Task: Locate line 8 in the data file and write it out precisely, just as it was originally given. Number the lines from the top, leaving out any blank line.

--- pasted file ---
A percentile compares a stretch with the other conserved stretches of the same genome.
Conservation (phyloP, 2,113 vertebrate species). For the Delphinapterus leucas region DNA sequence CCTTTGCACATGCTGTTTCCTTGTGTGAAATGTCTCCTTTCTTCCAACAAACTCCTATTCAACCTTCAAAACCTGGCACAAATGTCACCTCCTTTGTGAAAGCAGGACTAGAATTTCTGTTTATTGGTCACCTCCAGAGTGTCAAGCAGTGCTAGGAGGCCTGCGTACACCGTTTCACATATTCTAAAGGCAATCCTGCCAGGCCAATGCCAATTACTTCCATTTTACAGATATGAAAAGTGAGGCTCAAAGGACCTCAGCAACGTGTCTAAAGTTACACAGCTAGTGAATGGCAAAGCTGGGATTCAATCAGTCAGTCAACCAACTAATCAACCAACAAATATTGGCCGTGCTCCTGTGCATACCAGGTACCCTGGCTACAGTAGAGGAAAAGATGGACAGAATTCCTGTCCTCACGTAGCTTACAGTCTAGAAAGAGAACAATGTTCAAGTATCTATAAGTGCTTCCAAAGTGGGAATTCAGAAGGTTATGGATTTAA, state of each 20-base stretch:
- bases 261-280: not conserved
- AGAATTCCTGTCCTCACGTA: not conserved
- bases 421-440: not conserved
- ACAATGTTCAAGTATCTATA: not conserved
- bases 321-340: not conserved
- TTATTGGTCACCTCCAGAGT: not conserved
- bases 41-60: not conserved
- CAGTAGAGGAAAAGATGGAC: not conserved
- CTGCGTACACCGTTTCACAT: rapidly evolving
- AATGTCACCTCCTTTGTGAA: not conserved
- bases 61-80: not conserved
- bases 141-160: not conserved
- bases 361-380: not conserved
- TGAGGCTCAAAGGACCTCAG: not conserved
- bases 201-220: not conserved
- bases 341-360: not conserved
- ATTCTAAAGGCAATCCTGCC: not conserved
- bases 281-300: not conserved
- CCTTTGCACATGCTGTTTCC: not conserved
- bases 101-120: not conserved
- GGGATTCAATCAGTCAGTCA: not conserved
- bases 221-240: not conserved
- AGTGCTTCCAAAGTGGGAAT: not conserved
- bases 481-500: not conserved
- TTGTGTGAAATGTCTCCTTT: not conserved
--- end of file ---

- TTATTGGTCACCTCCAGAGT: not conserved